Stephanie Nilles

I Pledge Allegiance To The Flag–The White Flag 
(Sunnyside 1606)

A background in classical piano and a yen to flag the inequities surrounding race and class—Stephanie Nilles comes to the challenge of interpreting Charles Mingus with a handful of tools that should help her animate both the maestro’s deep appreciation for melody and the sizzling wit that drove his indictments.

The singer-songwriter, deemed by some as a purveyor of barrelhouse punk, ain’t a purveyor of deep improv per se, but she does have insight, imagination and a knack for dynamics. I Pledge Allegiance rises and falls as those attributes reveal their strengths and limitations.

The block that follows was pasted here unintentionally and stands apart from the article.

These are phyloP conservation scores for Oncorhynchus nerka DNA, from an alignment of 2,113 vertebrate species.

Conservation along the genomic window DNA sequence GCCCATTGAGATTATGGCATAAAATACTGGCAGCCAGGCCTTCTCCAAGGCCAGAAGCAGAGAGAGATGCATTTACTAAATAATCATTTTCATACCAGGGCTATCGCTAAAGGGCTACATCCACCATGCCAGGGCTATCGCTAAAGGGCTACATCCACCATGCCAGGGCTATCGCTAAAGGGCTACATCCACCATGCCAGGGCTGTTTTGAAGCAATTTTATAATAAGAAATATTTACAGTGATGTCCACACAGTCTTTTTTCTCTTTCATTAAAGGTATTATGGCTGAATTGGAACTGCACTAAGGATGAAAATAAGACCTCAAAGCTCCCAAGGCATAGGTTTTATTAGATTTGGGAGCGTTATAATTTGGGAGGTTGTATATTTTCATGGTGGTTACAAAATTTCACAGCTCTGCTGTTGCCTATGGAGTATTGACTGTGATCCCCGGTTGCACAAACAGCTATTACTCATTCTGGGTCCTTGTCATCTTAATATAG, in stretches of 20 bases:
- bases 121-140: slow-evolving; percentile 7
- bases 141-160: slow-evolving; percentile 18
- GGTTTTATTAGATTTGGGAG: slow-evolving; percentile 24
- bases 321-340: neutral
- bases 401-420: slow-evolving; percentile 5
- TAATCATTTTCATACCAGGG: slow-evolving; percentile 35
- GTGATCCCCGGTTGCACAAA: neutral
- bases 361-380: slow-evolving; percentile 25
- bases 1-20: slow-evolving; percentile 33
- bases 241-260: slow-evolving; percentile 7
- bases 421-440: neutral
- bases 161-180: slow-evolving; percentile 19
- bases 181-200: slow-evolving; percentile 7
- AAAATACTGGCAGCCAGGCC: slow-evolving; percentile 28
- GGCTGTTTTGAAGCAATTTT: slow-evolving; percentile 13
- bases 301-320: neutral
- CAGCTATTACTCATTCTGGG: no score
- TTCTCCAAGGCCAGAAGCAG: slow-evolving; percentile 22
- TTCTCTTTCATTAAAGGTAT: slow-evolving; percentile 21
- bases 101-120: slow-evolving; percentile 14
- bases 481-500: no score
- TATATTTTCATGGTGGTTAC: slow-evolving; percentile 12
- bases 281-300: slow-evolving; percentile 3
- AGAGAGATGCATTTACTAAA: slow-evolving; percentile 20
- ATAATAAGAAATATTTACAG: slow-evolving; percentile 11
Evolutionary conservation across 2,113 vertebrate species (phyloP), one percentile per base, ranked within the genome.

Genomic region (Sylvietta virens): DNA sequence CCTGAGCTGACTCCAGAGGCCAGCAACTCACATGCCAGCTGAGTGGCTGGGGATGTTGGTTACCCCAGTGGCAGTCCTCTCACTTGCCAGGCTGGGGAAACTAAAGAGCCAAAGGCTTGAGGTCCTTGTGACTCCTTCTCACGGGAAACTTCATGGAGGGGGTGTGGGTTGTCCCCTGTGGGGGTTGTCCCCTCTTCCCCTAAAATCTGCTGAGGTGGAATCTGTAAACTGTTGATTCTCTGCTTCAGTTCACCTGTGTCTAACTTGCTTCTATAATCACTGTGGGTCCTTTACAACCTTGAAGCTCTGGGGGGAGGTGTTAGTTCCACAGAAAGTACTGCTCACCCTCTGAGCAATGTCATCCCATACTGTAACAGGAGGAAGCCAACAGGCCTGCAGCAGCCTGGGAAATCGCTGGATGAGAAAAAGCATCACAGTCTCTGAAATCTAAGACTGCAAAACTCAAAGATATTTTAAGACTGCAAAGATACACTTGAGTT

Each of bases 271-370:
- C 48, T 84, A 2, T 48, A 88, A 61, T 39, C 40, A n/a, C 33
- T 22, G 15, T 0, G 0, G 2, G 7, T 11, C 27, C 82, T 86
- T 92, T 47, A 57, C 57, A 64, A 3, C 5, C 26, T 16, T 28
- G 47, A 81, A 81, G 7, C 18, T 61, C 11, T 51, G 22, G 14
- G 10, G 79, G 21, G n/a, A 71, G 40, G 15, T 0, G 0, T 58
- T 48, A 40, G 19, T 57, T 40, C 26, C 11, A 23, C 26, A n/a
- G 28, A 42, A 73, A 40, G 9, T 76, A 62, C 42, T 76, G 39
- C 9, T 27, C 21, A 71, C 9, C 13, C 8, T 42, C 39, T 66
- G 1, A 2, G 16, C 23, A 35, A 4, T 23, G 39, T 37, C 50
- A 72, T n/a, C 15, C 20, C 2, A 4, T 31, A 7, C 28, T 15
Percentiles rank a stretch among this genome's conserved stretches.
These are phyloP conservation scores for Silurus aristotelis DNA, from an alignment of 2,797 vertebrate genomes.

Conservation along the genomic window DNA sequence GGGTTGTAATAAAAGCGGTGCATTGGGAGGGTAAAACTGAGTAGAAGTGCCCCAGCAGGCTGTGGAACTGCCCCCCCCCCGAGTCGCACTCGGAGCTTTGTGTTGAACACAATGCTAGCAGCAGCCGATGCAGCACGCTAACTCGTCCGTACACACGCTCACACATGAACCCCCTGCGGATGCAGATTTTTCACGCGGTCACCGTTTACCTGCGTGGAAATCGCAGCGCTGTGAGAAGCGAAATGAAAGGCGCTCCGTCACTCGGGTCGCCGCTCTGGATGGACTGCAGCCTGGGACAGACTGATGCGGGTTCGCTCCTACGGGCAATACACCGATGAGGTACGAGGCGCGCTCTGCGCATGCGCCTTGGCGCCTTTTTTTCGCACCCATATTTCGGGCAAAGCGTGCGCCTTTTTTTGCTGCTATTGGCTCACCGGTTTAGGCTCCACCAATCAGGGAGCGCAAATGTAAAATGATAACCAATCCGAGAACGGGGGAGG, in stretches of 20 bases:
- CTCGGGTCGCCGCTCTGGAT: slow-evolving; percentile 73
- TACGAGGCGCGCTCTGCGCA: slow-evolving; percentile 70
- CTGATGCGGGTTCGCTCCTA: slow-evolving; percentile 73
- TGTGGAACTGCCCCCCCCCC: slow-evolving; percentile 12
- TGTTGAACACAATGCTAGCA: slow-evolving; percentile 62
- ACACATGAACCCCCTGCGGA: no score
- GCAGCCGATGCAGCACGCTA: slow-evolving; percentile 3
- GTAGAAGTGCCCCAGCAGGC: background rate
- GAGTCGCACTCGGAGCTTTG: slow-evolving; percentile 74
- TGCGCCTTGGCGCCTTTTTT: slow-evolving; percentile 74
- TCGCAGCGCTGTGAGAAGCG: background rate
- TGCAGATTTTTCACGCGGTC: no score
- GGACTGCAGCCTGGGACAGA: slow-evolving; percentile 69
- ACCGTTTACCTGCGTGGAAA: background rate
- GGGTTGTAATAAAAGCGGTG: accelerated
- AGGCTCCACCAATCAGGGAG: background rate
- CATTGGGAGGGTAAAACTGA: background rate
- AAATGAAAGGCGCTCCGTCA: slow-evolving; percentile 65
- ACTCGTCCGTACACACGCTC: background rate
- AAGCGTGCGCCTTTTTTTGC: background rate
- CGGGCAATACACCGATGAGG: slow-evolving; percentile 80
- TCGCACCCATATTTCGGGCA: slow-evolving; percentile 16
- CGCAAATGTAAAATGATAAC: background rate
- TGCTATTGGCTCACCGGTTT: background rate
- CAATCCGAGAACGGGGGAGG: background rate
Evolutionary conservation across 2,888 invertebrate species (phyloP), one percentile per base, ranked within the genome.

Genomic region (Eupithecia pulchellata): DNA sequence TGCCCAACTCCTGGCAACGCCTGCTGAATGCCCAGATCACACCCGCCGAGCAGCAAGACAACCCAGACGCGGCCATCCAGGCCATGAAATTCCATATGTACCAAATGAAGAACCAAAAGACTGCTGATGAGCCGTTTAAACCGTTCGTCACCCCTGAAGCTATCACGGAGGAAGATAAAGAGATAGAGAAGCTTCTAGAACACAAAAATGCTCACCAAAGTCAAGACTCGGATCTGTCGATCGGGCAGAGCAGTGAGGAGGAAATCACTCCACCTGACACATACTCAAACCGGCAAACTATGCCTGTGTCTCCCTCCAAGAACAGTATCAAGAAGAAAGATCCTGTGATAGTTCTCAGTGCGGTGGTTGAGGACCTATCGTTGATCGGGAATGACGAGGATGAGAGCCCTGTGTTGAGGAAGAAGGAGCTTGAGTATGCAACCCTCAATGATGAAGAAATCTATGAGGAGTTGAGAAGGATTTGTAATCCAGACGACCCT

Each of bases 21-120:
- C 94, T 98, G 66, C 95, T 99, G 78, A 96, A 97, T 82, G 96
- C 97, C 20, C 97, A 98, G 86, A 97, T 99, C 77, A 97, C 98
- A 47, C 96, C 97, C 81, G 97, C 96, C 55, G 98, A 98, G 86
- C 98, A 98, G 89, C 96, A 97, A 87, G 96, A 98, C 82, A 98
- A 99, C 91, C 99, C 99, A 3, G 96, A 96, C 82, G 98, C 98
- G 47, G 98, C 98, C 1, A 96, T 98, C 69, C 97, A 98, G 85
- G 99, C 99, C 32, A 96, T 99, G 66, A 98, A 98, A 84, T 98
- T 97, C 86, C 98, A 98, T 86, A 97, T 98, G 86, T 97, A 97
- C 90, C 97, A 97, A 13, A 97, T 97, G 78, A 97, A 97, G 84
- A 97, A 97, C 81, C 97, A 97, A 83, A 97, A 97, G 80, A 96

An occasional NOLA resident with a love of dive bars and the gritty wisdom that can be garnered within, Nilles laces up Mingus’ boxing gloves to throw a few punches here. A decade ago, on a record entitled Fuck Off, Grizzly Bear, she romped through a duet of “Fables Of Faubus” with a requisite smirk and sneer, tickled to ride its caustic cascade. She kicks off the new disc with the same tune, only this time it’s awash with dramatic exposition that veers toward Rachmaninoff rather than a Bywater barroom.

When she unpacks “Devil Woman” or “Pithecanthropus Erectus,” Mingus’ grit has been usurped by a novice’s sense of grandeur. Her blues moves are a bit too rote to match the material’s depth. Nimble romps through “O.P.” and “Remember Rockefeller At Attica” are filled with pluck, but they’re more charming than chilling. Nilles has done a good job reminding us just how radiant the composer’s themes remain, but in the large, I Pledge Allegiance feels like she’s bitten off more than she can chew.